“What do you mean ‘come out of the closet?’” I asked.
She just stared at me blankly. I started to cry, the tears running like the River Thames down my chubby cheeks and into my lap. My lips quivered, “I’m gay.”
“I know you are.” She calmly put her familiar hand on the back of my head and caressed my hair. I was her baby again and in that moment I felt like nothing in the world could harm me until….
BEEP BEEP BEEEEP!
A car behind us throwing a fit because they wanted our parking space. There was time left on the meter and they probably sensed it.
“Shut up you asshole! My son’s gay!” my mother screamed like I was a pregnant woman in labor and social norms no longer applied. Watch out! Moving through! Gay son here! She shifted the car into reverse, releasing her road rage under her breath. The next words out of her mouth were “Jerk!” and “Moron!” but those weren’t directed at me.
I waited for her thoughts on my confession. Her hand on my head had elicited a sense of relief about my revelation. But what if she said something to shame me and make me wish I had kept my big mouth shut? I had been openly avoiding that moment for the previous six months, and secretly dreading it my entire childhood.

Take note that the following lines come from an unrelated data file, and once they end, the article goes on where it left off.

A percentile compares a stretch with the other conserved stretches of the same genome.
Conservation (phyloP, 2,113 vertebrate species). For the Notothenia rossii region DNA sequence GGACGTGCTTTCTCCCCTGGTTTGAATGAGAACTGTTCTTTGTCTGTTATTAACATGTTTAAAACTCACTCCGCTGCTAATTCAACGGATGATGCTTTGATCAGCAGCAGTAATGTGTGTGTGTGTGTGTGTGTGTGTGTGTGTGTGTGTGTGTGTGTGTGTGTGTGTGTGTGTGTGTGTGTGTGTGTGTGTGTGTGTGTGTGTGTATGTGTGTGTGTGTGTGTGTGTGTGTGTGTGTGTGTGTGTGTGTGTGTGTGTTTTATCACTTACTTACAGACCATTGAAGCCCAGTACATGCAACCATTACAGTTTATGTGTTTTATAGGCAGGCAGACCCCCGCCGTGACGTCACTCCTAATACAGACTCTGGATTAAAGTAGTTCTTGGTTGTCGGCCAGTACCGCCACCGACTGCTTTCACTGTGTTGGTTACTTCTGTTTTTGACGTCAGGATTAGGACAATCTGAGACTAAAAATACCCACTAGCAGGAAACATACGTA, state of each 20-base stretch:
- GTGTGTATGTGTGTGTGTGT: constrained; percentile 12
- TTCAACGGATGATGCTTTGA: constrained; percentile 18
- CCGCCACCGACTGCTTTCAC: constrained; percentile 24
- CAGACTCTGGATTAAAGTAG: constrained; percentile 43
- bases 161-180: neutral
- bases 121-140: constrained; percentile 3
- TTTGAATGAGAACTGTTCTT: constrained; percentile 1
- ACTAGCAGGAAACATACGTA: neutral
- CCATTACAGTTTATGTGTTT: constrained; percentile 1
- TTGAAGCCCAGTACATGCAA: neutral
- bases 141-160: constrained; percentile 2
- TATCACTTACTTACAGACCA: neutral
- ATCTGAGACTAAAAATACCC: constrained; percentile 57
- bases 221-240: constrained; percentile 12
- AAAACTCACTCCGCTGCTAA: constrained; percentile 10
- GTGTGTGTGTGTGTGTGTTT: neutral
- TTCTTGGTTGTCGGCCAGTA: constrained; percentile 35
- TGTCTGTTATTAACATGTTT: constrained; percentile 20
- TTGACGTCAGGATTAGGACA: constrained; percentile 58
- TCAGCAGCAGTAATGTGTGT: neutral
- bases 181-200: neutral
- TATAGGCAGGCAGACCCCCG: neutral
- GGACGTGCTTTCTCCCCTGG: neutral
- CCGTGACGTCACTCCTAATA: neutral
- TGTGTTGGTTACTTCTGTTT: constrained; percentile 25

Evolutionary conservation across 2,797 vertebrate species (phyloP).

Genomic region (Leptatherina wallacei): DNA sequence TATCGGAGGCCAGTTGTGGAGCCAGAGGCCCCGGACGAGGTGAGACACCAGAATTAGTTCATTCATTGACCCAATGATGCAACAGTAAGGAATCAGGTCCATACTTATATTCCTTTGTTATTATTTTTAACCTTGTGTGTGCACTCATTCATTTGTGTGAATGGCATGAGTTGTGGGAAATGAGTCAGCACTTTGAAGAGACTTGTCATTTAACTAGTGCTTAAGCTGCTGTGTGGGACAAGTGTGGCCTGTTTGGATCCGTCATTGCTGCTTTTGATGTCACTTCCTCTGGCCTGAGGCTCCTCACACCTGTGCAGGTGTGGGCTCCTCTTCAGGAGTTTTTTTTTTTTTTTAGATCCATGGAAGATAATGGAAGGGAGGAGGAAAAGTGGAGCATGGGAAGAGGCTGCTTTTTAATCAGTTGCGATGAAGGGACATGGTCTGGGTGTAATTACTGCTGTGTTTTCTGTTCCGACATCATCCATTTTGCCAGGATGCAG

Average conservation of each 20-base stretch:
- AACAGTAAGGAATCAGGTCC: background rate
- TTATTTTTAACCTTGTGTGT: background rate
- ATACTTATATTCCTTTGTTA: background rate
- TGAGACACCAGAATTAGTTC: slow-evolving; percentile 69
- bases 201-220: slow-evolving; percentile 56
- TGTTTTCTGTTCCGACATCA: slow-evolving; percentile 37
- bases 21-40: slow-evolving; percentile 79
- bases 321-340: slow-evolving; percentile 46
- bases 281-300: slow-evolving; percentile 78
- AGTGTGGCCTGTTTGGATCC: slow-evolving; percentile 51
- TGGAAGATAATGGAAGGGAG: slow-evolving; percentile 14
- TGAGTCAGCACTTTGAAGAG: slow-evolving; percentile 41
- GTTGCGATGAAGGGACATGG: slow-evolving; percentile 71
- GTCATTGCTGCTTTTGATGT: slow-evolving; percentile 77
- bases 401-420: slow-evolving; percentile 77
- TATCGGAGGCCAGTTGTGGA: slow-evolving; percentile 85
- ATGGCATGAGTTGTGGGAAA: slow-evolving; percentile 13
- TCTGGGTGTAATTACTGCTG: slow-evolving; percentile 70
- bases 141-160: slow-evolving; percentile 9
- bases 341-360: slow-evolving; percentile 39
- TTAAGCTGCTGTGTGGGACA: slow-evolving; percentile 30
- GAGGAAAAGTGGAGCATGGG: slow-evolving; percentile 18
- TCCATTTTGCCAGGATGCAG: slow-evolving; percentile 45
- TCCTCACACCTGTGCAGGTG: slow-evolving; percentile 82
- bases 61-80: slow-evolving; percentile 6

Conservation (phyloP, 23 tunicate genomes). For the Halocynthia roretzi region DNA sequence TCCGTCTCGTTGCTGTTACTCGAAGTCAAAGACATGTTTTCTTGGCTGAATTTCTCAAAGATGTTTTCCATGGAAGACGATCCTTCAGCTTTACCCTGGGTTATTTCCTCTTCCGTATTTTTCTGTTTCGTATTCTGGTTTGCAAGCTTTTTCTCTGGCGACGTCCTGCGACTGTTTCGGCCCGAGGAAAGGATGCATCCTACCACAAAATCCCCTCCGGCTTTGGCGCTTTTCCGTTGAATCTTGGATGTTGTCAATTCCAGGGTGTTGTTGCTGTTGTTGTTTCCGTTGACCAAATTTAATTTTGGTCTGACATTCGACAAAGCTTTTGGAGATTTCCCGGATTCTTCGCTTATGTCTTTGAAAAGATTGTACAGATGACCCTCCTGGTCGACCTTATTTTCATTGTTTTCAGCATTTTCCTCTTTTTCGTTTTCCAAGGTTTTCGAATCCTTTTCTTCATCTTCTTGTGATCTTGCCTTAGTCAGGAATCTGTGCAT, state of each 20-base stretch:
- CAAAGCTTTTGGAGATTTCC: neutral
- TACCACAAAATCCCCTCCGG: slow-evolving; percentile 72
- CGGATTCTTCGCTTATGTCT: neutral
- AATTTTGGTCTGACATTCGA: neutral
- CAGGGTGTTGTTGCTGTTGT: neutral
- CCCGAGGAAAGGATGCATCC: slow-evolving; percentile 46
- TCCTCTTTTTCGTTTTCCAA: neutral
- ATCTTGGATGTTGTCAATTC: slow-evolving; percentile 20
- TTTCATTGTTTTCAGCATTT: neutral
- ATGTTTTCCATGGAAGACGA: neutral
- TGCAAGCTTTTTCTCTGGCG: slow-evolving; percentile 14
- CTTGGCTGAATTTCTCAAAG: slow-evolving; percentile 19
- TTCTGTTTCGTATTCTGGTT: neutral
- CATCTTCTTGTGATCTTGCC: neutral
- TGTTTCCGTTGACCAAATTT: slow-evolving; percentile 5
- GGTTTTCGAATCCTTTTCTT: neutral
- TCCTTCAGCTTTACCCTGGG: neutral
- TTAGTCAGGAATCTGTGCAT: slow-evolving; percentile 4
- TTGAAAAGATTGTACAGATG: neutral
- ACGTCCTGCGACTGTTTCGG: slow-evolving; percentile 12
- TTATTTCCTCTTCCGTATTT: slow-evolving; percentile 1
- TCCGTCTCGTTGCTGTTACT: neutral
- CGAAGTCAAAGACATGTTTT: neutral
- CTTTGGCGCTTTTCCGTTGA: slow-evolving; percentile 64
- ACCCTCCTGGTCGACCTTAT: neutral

“Just make sure you wear a condom.” She said. Her words were deliberate, as if she knew the importance of tone in serious situations. “The worst thing you can ever do is come home and tell me you have some sort of disease.” She was worried. A true Jewish mother. “Have you had sex with another man?”
“No. Not yet.” I said, being the queerling I was at the time, but I loved that she called my potential lover a man, because my mother sometimes had a way of making me feel like I hadn’t grown up at all since my Bar Mitzvah. But in that moment she acknowledged that I was both gay and grown-up. I could tell she respected me for coming to grips with a reality she knew was challenging and foreign. On some level she could understand what I was going through but never completely know herself. If she could swallow her protective maternal fears, I had to do the same. There was no excuse for turning back now. There was only forward a direction I would go, exploring my new life. She more than anyone didn’t want me running back into the darkness of the closet.
“It’s okay honey.” She said, “I love you, and I’m glad you told me, because now we don’t have any secrets. We‘ll be closer than we’ve ever been.”
I smiled and thought about what she had said as the anxiety subsided.
“WAIT!” I said. “you already knew?” Most of the fat girls from high school were surprised. What did I do in front of my mother that was so obvious, that was so gay? She proceeded to ramble off a list of things I did growing up: I used to wear her stockings, tried on her heels, played in the bathtub for hours, helped her cook, ran around the pool naked screaming “I’m a fairy,” played with Ken dolls instead of Barbies, spray all of her perfumes at the same time, and obsessed over my spandex leggings at gymnastics. Now that I think about it, how could I have been so naïve to think I was hiding anything?
“You have a ‘special quality’” She said, making bunny ears with her fingers.
“Well, you introduced me to The Sound of Music and ‘Andrew Lloyd Weber.’” I said, making bunny ears of my own.
“And I took your brothers to those same musicals and they’re not gay.” She said, “besides, I wanted to expose you to the arts, make you well-rounded.”